A new study has determined that indolent systemic mastocytosis (SM) has a higher prevalence than advanced SM and that patients with indolent SM have better overall survival than those with advanced SM.
The study, published in Cancers, also found the prevalence of SM in the Stockholm, Sweden, region to be 1 in 10,000 adults.
“In the present study, we describe the clinical and laboratory characteristics as well as the survival outcomes of patients with SM who were diagnosed and followed up at the Mastocytosis Center of Karolinska University Hospital over the last 15 years,” the authors wrote. “As we have previously reported on the allergological features of SM patients in detail, in the present study we aim to create a better understanding of the ways in which patients present to us, and consequently improve the diagnostic and follow-up processes.”
The research team retrospectively studied a cohort of 195 patients with SM at a single center in Stockholm between 2006 and 2020. They had a median follow-up time of 7.5 years. The patients were censored at death or the final follow-up, and their overall survival and risk factors for mortality were assessed.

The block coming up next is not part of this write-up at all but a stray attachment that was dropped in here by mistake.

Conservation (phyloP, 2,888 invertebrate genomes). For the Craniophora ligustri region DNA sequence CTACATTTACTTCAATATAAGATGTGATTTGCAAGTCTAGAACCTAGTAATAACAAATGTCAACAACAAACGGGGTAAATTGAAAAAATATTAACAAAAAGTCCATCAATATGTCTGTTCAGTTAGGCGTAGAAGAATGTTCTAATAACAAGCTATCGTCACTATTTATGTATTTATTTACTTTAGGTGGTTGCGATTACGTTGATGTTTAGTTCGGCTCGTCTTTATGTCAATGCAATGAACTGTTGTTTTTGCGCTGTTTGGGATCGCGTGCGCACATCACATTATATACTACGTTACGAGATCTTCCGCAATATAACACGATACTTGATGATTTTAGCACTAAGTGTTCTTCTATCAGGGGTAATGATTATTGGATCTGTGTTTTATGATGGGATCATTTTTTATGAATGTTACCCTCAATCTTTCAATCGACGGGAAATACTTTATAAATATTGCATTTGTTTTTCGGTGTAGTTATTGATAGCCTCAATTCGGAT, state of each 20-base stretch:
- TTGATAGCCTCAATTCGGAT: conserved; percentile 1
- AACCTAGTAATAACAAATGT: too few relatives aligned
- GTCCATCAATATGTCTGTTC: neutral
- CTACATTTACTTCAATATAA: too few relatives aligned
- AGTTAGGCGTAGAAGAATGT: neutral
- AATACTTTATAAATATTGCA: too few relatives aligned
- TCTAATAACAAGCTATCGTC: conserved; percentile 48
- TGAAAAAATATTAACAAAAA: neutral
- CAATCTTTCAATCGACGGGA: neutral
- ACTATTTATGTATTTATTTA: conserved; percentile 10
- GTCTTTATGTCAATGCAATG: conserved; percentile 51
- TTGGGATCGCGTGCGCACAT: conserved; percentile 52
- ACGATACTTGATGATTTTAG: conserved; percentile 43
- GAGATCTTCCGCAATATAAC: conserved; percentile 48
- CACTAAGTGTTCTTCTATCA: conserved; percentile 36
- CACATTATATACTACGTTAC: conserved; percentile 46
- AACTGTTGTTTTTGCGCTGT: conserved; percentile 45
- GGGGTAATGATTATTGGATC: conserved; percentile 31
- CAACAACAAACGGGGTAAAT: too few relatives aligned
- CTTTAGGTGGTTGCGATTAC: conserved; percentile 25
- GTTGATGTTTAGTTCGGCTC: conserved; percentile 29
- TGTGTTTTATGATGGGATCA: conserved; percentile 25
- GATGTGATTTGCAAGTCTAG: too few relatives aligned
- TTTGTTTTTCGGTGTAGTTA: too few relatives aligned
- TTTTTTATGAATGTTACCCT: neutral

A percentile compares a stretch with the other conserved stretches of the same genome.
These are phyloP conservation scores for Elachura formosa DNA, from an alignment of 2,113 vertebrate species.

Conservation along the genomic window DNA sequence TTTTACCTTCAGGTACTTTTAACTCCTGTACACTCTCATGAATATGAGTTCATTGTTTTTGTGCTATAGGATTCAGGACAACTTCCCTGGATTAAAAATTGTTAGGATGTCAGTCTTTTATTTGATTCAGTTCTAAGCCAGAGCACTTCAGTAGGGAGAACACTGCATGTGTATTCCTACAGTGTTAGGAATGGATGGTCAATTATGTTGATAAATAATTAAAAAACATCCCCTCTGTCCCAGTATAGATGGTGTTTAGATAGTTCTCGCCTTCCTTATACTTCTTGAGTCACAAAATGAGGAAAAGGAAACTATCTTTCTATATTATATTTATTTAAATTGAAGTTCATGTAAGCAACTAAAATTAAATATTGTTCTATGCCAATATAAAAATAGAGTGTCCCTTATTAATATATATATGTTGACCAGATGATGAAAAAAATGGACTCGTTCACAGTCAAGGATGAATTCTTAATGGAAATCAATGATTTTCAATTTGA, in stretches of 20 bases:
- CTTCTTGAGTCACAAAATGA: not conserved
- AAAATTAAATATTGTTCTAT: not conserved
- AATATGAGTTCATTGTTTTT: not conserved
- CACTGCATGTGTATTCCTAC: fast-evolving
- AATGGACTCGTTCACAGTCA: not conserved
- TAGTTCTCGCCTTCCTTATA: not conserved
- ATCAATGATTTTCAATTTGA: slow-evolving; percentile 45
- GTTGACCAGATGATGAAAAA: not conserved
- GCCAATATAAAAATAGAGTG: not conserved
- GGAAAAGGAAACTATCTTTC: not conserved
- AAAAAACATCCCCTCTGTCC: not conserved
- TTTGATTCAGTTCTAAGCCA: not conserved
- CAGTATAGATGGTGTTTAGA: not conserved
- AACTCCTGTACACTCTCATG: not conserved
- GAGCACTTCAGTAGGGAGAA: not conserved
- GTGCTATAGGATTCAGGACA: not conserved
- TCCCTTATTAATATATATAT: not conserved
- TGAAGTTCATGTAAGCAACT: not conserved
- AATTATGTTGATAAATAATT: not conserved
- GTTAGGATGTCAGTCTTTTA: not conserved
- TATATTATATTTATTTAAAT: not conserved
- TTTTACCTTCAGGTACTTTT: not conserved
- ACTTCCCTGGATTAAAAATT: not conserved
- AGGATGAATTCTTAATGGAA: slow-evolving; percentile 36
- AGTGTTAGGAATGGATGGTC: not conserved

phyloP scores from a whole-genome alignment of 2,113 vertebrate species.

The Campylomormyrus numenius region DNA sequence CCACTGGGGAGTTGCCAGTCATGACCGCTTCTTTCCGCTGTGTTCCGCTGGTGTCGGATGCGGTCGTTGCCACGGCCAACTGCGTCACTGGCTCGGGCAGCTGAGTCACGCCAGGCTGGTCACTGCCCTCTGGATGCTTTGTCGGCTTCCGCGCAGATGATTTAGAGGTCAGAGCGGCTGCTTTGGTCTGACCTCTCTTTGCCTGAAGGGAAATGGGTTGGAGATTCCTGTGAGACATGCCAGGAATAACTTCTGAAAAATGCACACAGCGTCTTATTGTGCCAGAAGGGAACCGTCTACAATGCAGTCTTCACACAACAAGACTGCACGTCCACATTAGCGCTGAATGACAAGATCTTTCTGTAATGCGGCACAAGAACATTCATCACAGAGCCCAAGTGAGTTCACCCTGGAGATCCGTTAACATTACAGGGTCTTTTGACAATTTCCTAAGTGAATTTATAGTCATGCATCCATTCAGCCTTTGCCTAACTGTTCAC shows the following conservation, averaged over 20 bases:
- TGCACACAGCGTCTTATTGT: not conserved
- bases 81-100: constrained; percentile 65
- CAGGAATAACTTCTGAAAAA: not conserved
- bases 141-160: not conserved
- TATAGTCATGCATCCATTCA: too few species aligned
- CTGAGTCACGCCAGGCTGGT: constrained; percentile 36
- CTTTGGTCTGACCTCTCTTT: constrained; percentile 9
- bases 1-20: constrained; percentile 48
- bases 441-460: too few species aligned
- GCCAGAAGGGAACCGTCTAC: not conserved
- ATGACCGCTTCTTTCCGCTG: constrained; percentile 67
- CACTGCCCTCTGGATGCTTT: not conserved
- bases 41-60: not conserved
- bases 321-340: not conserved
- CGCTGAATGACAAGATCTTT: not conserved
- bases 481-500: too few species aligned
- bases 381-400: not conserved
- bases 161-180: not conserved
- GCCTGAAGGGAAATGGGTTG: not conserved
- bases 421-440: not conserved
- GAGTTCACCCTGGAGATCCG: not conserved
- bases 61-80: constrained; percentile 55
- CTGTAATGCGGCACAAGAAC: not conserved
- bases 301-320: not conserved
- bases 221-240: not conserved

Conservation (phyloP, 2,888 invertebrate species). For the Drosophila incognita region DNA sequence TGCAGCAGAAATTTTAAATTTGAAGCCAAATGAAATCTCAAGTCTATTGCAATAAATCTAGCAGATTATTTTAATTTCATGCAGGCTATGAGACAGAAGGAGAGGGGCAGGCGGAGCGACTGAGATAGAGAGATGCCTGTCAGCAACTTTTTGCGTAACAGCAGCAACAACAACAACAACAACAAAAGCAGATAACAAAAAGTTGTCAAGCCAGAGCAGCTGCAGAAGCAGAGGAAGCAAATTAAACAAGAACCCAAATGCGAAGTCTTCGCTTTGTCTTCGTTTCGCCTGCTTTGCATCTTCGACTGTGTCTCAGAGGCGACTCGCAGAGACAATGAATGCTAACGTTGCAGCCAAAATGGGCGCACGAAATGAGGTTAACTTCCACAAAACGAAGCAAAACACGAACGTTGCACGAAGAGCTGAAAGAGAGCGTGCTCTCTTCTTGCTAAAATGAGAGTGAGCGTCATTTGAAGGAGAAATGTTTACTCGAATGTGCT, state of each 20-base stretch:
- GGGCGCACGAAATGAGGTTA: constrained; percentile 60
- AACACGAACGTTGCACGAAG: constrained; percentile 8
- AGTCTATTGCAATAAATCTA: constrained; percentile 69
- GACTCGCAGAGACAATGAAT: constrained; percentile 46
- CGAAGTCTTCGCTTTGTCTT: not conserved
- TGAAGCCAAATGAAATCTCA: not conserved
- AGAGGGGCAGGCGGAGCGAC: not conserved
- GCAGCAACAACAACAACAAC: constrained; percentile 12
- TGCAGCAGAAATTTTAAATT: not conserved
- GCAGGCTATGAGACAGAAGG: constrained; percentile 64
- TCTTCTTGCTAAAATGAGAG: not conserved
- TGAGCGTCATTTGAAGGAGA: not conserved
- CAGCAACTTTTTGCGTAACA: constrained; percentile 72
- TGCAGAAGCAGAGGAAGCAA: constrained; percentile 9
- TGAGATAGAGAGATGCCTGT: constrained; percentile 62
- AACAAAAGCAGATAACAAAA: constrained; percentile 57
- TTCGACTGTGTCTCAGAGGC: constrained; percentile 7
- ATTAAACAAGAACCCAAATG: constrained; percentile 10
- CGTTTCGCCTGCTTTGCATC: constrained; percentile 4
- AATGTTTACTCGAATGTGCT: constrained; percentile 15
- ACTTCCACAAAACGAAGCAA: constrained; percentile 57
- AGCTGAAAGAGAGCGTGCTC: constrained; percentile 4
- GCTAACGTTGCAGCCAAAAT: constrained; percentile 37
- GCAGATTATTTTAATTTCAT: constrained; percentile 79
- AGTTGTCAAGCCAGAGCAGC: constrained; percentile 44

Read more about SM epidemiology
In the cohort, the researchers found prevalences of 88.2% for indolent SM and less than 12% for advanced SM, which is comparable to other studies comparing the 2 types of disease. The median diagnostic delay was 10 years, and the prevalence of SM in the region was just over 10 per 100,000 adults, which is consistent with other European studies.
Patients with indolent SM had a favorable prognosis in terms of overall survival compared to those with advanced SM, and age at diagnosis and increased levels of tryptase, beta-2-microglobulin, and alkaline phosphatase were independent predictors of mortality.
Due to the heterogeneous nature of the disease, the authors recommend a multidisciplinary approach at specialized centers for patients with SM.
Ungerstedt J, Ljung C, Klimkowska M, Gülen T. Clinical outcomes of adults with systemic mastocytosis: a 15-year multidisciplinary experience. Cancers (Basel). Published online August 16, 2022. doi.10.3390/cancers14163942